“I saw, with pain, that you are persuaded that any intelligent person who thinks differently from you...is not a good citizen.” One would be forgiven for thinking that the line comes from a conversation overheard last week in Washington D.C. It doesn’t. It is what Madame Roland (Marie-Jeanne Roland de la Platière), one of the important figures of the French Revolution, told Maximilien Robespierre more than two centuries ago. Not that the reproach helped the architect of the Reign of Terror change his mind; if anything, such criticisms made him even more impatient. For he was convinced that the Revolution needed terror as fire needs fuel. “Terror is nothing other than justice, prompt, severe, inflexible,” and for him the Revolution was above all a matter of historical justice. It didn’t help Madame Roland either: she would end up imprisoned and, eventually, guillotined. She had been a genuine, enthusiastic child of the Revolution, but as Pierre Vergniaud famously put it, the “Revolution, like Saturn, devours its own children.” (Vergniaud himself would be devoured in October 1793.)
Parallels are plentiful between Robespierre’s time and ours. When he pushed his fellow Jacobins to “fall on all the odious journalists” whose “existence becomes more pernicious to society every day,” one cannot but be reminded of the way journalists are sometimes treated today as “enemies of the people,” disturbers of the social peace whom we could do well without. Under the excuse of a “need for unity,” disagreement and dissent can easily be presented as treason. Even before the Reign of Terror started, as Jeremy Popkin observes in his excellent A New World Begins, revolutionary groups in France “increasingly saw their opponents not just as misguided but as traitors to the country who needed to be physically eliminated.” And once you have got rid of someone in your mind, doing so in practice can be a very simple affair.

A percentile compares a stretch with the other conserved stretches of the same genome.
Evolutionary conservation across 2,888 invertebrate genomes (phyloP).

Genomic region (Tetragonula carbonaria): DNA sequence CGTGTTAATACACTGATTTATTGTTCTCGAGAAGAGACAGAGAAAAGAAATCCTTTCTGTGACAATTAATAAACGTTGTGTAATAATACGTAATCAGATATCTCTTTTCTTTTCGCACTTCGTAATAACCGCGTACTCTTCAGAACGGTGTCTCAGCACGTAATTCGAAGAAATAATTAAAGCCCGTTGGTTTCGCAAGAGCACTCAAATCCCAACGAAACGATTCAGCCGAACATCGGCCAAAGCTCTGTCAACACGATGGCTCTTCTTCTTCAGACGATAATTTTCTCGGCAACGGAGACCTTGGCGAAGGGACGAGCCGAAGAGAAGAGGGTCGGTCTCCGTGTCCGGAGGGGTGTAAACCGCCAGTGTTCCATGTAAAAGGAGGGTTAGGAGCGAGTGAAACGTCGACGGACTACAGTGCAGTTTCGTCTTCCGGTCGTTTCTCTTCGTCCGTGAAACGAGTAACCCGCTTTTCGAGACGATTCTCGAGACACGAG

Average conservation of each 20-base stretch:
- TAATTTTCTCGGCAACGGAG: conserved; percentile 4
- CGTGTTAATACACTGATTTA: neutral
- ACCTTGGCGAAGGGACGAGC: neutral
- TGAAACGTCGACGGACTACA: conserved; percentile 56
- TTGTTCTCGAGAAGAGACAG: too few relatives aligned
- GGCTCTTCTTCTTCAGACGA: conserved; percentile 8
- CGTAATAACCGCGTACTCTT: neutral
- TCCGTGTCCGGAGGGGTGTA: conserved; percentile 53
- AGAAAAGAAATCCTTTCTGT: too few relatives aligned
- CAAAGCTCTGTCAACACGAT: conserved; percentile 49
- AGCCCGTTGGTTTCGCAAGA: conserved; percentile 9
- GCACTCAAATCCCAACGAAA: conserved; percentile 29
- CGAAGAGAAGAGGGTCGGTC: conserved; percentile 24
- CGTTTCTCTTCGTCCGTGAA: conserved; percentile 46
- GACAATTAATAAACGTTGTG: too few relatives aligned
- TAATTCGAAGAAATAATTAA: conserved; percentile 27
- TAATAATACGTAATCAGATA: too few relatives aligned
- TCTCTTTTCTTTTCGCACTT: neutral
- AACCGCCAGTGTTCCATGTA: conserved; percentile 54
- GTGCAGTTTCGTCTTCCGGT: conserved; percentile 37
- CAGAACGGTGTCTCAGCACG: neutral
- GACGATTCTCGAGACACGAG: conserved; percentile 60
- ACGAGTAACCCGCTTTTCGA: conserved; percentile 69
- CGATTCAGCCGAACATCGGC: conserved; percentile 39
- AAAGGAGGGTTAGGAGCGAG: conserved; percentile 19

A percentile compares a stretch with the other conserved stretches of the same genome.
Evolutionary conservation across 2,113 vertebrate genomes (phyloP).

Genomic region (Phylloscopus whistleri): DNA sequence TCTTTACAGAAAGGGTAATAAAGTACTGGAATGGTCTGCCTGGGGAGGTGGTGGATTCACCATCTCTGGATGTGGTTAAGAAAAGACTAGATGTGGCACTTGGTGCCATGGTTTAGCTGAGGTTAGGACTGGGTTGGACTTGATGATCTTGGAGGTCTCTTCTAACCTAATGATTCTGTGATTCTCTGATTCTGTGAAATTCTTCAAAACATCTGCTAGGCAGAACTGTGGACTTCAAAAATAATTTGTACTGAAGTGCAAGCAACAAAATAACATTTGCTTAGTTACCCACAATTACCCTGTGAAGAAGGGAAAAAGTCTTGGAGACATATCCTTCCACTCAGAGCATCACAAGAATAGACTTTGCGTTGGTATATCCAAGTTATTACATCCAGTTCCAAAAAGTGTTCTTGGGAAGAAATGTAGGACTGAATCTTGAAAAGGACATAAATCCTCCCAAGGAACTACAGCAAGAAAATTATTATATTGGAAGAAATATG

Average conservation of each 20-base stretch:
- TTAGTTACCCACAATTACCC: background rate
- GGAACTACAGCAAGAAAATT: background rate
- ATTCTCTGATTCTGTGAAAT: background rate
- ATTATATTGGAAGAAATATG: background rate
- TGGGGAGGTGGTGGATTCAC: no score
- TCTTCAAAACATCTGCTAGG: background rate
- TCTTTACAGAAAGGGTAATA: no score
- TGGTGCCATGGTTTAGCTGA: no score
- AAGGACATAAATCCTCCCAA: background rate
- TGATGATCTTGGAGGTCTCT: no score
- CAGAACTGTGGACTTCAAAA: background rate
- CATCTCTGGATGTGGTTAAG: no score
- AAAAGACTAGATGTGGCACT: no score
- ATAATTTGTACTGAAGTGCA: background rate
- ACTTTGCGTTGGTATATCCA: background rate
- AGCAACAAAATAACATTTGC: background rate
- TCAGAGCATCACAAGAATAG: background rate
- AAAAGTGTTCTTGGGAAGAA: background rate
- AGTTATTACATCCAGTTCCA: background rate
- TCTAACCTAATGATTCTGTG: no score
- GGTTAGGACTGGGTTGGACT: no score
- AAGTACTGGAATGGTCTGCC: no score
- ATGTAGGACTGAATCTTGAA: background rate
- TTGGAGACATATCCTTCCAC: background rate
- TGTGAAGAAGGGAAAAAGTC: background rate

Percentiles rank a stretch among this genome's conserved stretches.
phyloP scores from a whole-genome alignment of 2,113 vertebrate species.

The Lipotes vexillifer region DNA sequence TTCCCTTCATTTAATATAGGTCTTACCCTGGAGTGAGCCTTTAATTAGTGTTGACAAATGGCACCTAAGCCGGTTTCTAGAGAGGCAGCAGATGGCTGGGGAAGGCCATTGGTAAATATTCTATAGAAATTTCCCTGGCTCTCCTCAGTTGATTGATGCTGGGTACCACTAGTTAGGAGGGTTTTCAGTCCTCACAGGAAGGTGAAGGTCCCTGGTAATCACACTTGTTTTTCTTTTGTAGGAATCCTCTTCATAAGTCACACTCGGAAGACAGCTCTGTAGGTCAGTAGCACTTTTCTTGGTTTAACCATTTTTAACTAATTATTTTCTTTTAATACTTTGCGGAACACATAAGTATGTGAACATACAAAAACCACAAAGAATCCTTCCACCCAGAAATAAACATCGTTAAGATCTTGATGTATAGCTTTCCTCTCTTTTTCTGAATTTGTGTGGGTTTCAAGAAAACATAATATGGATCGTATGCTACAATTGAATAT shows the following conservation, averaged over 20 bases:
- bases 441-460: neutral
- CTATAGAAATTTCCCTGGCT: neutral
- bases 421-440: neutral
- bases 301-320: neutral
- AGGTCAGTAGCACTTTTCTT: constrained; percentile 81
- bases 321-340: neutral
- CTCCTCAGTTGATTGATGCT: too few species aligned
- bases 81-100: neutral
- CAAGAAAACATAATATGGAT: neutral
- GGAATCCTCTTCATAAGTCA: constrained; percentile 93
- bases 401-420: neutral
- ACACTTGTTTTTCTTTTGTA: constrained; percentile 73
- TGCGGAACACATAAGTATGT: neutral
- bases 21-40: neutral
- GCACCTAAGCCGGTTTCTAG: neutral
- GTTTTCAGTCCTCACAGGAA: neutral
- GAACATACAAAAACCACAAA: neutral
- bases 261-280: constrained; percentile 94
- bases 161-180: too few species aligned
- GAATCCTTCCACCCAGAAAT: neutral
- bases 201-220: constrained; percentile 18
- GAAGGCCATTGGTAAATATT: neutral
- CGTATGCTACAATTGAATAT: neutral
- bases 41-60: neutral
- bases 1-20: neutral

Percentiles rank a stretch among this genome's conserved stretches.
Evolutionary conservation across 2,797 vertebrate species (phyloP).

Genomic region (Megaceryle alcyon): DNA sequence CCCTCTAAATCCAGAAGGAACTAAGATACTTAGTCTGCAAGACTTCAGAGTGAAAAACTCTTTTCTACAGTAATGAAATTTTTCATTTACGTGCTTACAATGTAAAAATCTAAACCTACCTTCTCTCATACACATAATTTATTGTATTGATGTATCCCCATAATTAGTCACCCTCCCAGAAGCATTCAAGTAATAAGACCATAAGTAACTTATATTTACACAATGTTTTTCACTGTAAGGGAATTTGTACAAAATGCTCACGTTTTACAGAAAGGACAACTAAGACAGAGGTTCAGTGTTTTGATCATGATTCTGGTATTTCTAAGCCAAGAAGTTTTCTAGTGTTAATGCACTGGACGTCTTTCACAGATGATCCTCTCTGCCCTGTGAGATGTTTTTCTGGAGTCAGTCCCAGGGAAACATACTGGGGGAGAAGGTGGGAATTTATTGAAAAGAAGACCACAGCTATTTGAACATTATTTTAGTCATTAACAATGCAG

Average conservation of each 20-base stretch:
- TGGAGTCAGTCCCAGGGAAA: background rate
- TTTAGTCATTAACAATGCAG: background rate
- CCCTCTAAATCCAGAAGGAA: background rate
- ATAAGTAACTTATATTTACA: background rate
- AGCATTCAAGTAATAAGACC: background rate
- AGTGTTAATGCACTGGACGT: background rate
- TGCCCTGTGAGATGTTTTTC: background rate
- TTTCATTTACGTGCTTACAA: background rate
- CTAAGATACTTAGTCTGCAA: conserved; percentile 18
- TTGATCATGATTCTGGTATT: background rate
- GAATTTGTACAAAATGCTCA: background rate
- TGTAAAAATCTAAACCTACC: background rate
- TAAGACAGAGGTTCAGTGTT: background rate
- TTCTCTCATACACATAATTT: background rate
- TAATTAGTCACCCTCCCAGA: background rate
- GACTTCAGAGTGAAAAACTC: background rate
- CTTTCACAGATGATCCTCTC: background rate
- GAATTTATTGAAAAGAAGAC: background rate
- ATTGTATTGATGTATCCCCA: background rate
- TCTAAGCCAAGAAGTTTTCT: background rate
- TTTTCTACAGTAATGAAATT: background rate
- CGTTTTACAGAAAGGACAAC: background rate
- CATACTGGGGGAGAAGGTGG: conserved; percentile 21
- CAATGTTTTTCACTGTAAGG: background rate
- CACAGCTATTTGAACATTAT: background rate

As Popkin shows, the “French Revolution was the laboratory in which all the possibilities of modern politics, both positive and negative, were tested for the first time.” It’s not just the philosophy of human rights, freedom, and equality that we share with those who made the French Revolution; we also owe to them much of the way we think about politics and society, social transformation and political change. To an important extent, we still employ the categories formulated by the French revolutionaries; we use their language to understand our political realities, and even ourselves. And it’s from them that we have largely learned how to dream politically: the phantasm of a radically new beginning that would cut us off from a shameful past, the intoxicating vision of a world made anew—this was all formulated and rehearsed in France more than two centuries ago. That’s why a closer look at the French Revolution might teach us something important about our own political imaginary. And also about how dangerous such revolutionary dreaming can become when it gives itself permission for terror.
The French Revolution was, at its core, a project about radical novelty. The whole system of social and political institutions the French had been using for centuries was now suddenly found to be both oppressive and irrational. Together, these two sets of institutions constituted l’ancien régime (“the old regime”), something now to be ashamed of and replaced by new, rationally designed, forward-looking institutions. Newness became the Revolution’s first demand: everything had to be re-made from scratch—ironically, sometimes even the things brought forth by the new regime. Georges Danton, before his turn came to be devoured, put it best: “We have to look again at everything, recreate everything.” The Declaration of the Rights of Man, he said, “is not without faults, and it deserves to be reviewed by a truly free people.” Only a permanent revolution was sufficiently revolutionary.